Claims about Obama’s educational history date back to September 2008, when The Wall Street Journal attacked him for not releasing his school records, writing in an editorial, “Some think his transcript, if released, would reveal Mr. Obama as a mediocre student who benefited from racial preference.” Since then, Orly Taitz, queen of the birthers, has developed elaborate theories about Obama’s college years. As Taitz argues, Obama himself acknowledged that he was directionless when he started college. How, then, did he get himself accepted into the Ivy League?

Despite purporting to refute the right-wing “fever swamps,” Goldberg won’t actually reference the WSJ piece again, so it’s worth mentioning that it makes substantive points, among them that the ambiguity of Obama’s college days doesn’t square with the prominence of his personal story in his claim to fame. And as Andy McCarthy points out, Obama has a habit of modifying details of his biography for different audiences. (Ace has more solid analysis of Obama’s college days here.)

But not a peep about any of this from Goldberg. Instead of addressing what serious Obama critics have said, she spends the next couple paragraphs shooting down the theories of Orly Taitz, an especially destructive Birther attorney, who speculates that Obama attended Columbia as a foreign exchange student, attended for a mere nine months instead of two years, and even that he got into Harvard Law thanks to the machinations of a Saudi prince.

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New on NewsReal – Barack Obama Is Too Much Like Jimmy Carter, Says…Eric Alterman?

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Conservatives frequently make unfavorable comparisons between Barack Obama and Jimmy Carter, but it’s a rarer occurrence to see leftists do the same. So when a lefty zealot like Eric Alterman does precisely that in his latest Daily Beast article, it’s bound to raise eyebrows, though it shouldn’t—where The One reminds right-wingers of Carter through his international and economic ineptness, Alterman sees Obama aping some very different traits from his predecessor:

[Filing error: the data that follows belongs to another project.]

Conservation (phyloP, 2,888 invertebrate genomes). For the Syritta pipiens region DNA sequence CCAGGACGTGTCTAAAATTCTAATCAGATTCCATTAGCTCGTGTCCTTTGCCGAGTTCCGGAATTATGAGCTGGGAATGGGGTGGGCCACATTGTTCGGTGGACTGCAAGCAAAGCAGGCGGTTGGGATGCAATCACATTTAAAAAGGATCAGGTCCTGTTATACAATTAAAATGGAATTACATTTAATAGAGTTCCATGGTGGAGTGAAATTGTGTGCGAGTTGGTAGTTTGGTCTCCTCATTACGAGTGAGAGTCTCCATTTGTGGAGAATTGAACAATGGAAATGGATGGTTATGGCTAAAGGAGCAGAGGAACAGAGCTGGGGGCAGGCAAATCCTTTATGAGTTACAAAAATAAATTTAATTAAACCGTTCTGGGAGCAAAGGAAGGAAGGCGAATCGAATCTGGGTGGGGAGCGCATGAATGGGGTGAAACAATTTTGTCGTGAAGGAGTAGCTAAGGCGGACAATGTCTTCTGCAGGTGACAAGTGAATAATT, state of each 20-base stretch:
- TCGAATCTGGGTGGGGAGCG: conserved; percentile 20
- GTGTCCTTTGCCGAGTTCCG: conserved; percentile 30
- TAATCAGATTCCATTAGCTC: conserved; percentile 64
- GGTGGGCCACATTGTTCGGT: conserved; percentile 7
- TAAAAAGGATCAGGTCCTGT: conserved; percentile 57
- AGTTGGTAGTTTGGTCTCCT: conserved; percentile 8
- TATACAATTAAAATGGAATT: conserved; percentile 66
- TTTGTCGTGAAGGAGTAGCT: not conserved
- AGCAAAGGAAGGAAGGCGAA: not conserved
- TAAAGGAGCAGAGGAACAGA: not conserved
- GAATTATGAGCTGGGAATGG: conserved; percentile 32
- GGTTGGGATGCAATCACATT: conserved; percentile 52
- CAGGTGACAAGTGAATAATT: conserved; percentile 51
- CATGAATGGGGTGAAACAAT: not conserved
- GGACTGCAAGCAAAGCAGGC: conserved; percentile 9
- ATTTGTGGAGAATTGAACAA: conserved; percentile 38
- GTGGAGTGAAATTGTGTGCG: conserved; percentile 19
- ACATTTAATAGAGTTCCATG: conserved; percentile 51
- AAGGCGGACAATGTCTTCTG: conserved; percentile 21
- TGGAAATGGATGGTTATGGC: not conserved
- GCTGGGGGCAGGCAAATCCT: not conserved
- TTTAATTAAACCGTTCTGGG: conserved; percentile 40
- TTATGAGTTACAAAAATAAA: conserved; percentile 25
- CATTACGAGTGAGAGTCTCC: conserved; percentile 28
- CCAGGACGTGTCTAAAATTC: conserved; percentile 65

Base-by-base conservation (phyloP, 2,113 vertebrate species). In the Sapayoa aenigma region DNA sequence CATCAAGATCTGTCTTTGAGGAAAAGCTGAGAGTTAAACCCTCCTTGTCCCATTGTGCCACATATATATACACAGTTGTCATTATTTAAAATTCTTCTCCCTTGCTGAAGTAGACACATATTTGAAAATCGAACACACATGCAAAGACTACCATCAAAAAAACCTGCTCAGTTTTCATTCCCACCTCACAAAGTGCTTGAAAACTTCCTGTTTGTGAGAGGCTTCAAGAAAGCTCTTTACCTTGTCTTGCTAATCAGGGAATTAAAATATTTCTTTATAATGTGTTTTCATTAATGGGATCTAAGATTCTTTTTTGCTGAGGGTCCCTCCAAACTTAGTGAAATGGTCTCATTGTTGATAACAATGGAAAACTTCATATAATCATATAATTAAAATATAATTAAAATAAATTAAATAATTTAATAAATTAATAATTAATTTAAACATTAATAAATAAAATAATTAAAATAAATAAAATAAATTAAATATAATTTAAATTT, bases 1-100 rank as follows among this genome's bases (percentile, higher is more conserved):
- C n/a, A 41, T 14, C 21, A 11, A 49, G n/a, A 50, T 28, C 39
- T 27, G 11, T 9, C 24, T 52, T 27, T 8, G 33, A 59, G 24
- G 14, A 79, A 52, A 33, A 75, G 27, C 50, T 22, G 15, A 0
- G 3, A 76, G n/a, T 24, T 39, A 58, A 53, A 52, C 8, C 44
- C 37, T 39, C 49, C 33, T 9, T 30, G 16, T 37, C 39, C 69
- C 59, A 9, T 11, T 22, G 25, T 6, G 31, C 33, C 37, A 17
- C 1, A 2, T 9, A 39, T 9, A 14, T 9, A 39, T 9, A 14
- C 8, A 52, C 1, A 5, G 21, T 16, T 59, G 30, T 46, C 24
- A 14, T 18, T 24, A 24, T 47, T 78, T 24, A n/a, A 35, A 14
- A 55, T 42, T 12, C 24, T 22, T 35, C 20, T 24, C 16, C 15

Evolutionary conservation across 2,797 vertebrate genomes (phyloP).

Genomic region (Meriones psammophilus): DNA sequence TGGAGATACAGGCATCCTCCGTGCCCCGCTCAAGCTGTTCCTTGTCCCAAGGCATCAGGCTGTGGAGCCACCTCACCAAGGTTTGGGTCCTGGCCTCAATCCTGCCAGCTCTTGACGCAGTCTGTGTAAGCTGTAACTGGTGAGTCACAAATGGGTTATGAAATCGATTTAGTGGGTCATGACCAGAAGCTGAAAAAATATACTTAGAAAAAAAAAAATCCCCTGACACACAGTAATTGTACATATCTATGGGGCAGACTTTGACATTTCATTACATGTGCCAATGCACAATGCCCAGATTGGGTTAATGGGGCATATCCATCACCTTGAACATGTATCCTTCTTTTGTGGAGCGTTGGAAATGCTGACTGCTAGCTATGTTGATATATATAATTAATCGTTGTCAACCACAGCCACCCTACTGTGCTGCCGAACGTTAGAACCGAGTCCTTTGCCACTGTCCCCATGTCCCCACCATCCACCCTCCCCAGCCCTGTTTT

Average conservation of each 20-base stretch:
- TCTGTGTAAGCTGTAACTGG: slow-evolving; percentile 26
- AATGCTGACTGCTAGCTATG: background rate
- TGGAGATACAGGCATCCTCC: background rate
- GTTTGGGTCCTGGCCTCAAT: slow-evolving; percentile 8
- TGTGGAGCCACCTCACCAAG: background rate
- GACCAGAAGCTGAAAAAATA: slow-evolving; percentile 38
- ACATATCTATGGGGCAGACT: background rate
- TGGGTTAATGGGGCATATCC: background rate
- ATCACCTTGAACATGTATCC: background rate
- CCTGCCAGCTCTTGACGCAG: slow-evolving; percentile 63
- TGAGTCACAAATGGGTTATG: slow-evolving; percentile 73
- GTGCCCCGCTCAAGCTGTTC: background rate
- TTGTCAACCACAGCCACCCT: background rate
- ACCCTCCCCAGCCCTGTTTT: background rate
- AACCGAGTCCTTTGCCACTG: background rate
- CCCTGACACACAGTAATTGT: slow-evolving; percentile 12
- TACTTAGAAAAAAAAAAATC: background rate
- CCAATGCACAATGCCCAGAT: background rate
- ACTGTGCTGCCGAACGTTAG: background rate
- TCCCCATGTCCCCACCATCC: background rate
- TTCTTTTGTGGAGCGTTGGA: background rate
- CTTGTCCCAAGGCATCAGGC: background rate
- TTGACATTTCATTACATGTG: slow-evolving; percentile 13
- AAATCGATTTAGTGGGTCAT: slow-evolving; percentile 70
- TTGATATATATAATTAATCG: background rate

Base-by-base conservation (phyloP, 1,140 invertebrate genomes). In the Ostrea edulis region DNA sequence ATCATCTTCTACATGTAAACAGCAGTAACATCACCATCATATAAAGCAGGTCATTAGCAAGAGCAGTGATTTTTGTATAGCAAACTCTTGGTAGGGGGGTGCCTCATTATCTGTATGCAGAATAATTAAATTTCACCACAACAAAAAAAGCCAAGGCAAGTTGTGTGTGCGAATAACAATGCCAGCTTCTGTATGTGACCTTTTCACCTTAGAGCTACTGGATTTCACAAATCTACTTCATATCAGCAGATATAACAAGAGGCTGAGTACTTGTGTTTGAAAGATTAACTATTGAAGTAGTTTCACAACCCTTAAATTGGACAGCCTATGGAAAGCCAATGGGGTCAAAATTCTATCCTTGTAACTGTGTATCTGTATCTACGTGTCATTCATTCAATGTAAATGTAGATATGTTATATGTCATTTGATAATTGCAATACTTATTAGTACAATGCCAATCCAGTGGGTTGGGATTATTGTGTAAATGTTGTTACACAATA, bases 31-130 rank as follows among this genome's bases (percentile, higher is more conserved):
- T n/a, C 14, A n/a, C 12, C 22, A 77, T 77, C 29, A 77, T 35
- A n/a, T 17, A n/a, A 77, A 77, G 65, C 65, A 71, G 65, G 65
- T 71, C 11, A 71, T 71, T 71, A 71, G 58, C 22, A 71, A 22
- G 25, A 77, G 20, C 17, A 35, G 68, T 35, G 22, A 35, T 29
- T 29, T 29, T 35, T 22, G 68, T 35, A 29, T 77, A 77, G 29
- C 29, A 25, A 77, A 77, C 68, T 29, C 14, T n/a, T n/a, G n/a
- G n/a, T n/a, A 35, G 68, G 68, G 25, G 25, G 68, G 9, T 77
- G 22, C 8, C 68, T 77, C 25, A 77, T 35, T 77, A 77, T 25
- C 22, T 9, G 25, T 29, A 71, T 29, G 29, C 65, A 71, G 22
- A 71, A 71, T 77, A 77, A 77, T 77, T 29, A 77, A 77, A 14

The gregarious Massachusetts pol, House Speaker Tip O’Neil, could hardly have been more eager to work with a Democratic president after eight years of Nixon and Ford. But when they first met, and O’Neil attempted to advise Carter about which members of Congress might need some special pleading, or even the assorted political favor or two with regard to certain issues, to O’Neil’s open-jawed amazement, Carter replied, “No, I’ll describe the problem in a rational way to the American people. I’m sure they’ll realize I’m right.” The red-nosed Irishman later said he “could have slugged” Carter over this lethal combination of arrogance and naivety, but it would soon become Carter’s calling card.